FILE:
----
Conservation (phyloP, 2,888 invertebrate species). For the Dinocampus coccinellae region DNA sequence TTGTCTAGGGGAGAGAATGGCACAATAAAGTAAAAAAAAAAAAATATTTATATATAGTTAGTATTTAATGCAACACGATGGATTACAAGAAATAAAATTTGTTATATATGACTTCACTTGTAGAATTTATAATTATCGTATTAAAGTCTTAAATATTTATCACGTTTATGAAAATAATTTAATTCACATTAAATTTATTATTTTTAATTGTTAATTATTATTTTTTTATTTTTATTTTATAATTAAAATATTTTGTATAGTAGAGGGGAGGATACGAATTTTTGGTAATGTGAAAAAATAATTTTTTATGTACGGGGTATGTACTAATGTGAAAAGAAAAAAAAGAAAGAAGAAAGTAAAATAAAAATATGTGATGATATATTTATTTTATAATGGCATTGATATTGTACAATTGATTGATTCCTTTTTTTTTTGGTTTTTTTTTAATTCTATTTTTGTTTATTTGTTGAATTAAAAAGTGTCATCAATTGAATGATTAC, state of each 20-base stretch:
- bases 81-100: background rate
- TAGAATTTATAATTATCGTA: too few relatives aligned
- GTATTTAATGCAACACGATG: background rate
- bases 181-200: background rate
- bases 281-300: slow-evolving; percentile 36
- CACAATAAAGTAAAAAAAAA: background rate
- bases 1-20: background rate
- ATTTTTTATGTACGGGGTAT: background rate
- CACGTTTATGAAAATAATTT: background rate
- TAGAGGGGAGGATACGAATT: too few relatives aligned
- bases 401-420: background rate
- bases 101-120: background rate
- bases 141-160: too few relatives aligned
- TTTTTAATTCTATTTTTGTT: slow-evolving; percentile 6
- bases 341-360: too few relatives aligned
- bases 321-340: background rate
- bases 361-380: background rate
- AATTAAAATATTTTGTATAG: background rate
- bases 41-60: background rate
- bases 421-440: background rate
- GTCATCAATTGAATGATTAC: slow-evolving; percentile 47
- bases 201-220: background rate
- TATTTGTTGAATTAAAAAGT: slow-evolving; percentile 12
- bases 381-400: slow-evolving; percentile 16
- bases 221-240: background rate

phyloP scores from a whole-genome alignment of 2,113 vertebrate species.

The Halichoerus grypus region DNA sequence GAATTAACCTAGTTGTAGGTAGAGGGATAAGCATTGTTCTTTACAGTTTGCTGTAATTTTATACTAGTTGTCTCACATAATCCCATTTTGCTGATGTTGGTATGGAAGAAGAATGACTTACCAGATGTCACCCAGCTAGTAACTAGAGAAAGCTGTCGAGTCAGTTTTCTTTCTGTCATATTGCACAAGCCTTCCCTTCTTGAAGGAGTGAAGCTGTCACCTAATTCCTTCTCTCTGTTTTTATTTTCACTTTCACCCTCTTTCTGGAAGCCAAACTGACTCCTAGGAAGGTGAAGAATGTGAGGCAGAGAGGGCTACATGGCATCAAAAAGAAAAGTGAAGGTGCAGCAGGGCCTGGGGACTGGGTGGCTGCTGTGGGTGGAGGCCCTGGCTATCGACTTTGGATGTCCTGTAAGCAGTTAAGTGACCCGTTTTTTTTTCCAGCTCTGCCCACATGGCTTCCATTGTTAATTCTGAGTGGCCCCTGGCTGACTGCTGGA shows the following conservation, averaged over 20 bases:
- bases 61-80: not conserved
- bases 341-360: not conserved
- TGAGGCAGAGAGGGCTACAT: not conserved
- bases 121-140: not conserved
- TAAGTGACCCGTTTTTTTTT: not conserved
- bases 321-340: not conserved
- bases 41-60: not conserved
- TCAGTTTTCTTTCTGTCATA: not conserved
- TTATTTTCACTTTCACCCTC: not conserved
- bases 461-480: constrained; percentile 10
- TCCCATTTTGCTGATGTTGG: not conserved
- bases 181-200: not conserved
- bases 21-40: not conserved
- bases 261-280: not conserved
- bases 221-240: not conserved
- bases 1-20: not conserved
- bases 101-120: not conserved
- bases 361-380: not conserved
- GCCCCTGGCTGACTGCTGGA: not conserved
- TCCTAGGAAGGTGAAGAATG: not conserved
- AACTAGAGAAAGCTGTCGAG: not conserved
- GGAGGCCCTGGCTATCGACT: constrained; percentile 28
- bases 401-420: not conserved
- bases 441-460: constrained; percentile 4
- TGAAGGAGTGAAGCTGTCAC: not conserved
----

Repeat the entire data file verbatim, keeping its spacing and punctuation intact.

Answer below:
Conservation (phyloP, 2,888 invertebrate species). For the Dinocampus coccinellae region DNA sequence TTGTCTAGGGGAGAGAATGGCACAATAAAGTAAAAAAAAAAAAATATTTATATATAGTTAGTATTTAATGCAACACGATGGATTACAAGAAATAAAATTTGTTATATATGACTTCACTTGTAGAATTTATAATTATCGTATTAAAGTCTTAAATATTTATCACGTTTATGAAAATAATTTAATTCACATTAAATTTATTATTTTTAATTGTTAATTATTATTTTTTTATTTTTATTTTATAATTAAAATATTTTGTATAGTAGAGGGGAGGATACGAATTTTTGGTAATGTGAAAAAATAATTTTTTATGTACGGGGTATGTACTAATGTGAAAAGAAAAAAAAGAAAGAAGAAAGTAAAATAAAAATATGTGATGATATATTTATTTTATAATGGCATTGATATTGTACAATTGATTGATTCCTTTTTTTTTTGGTTTTTTTTTAATTCTATTTTTGTTTATTTGTTGAATTAAAAAGTGTCATCAATTGAATGATTAC, state of each 20-base stretch:
- bases 81-100: background rate
- TAGAATTTATAATTATCGTA: too few relatives aligned
- GTATTTAATGCAACACGATG: background rate
- bases 181-200: background rate
- bases 281-300: slow-evolving; percentile 36
- CACAATAAAGTAAAAAAAAA: background rate
- bases 1-20: background rate
- ATTTTTTATGTACGGGGTAT: background rate
- CACGTTTATGAAAATAATTT: background rate
- TAGAGGGGAGGATACGAATT: too few relatives aligned
- bases 401-420: background rate
- bases 101-120: background rate
- bases 141-160: too few relatives aligned
- TTTTTAATTCTATTTTTGTT: slow-evolving; percentile 6
- bases 341-360: too few relatives aligned
- bases 321-340: background rate
- bases 361-380: background rate
- AATTAAAATATTTTGTATAG: background rate
- bases 41-60: background rate
- bases 421-440: background rate
- GTCATCAATTGAATGATTAC: slow-evolving; percentile 47
- bases 201-220: background rate
- TATTTGTTGAATTAAAAAGT: slow-evolving; percentile 12
- bases 381-400: slow-evolving; percentile 16
- bases 221-240: background rate

phyloP scores from a whole-genome alignment of 2,113 vertebrate species.

The Halichoerus grypus region DNA sequence GAATTAACCTAGTTGTAGGTAGAGGGATAAGCATTGTTCTTTACAGTTTGCTGTAATTTTATACTAGTTGTCTCACATAATCCCATTTTGCTGATGTTGGTATGGAAGAAGAATGACTTACCAGATGTCACCCAGCTAGTAACTAGAGAAAGCTGTCGAGTCAGTTTTCTTTCTGTCATATTGCACAAGCCTTCCCTTCTTGAAGGAGTGAAGCTGTCACCTAATTCCTTCTCTCTGTTTTTATTTTCACTTTCACCCTCTTTCTGGAAGCCAAACTGACTCCTAGGAAGGTGAAGAATGTGAGGCAGAGAGGGCTACATGGCATCAAAAAGAAAAGTGAAGGTGCAGCAGGGCCTGGGGACTGGGTGGCTGCTGTGGGTGGAGGCCCTGGCTATCGACTTTGGATGTCCTGTAAGCAGTTAAGTGACCCGTTTTTTTTTCCAGCTCTGCCCACATGGCTTCCATTGTTAATTCTGAGTGGCCCCTGGCTGACTGCTGGA shows the following conservation, averaged over 20 bases:
- bases 61-80: not conserved
- bases 341-360: not conserved
- TGAGGCAGAGAGGGCTACAT: not conserved
- bases 121-140: not conserved
- TAAGTGACCCGTTTTTTTTT: not conserved
- bases 321-340: not conserved
- bases 41-60: not conserved
- TCAGTTTTCTTTCTGTCATA: not conserved
- TTATTTTCACTTTCACCCTC: not conserved
- bases 461-480: constrained; percentile 10
- TCCCATTTTGCTGATGTTGG: not conserved
- bases 181-200: not conserved
- bases 21-40: not conserved
- bases 261-280: not conserved
- bases 221-240: not conserved
- bases 1-20: not conserved
- bases 101-120: not conserved
- bases 361-380: not conserved
- GCCCCTGGCTGACTGCTGGA: not conserved
- TCCTAGGAAGGTGAAGAATG: not conserved
- AACTAGAGAAAGCTGTCGAG: not conserved
- GGAGGCCCTGGCTATCGACT: constrained; percentile 28
- bases 401-420: not conserved
- bases 441-460: constrained; percentile 4
- TGAAGGAGTGAAGCTGTCAC: not conserved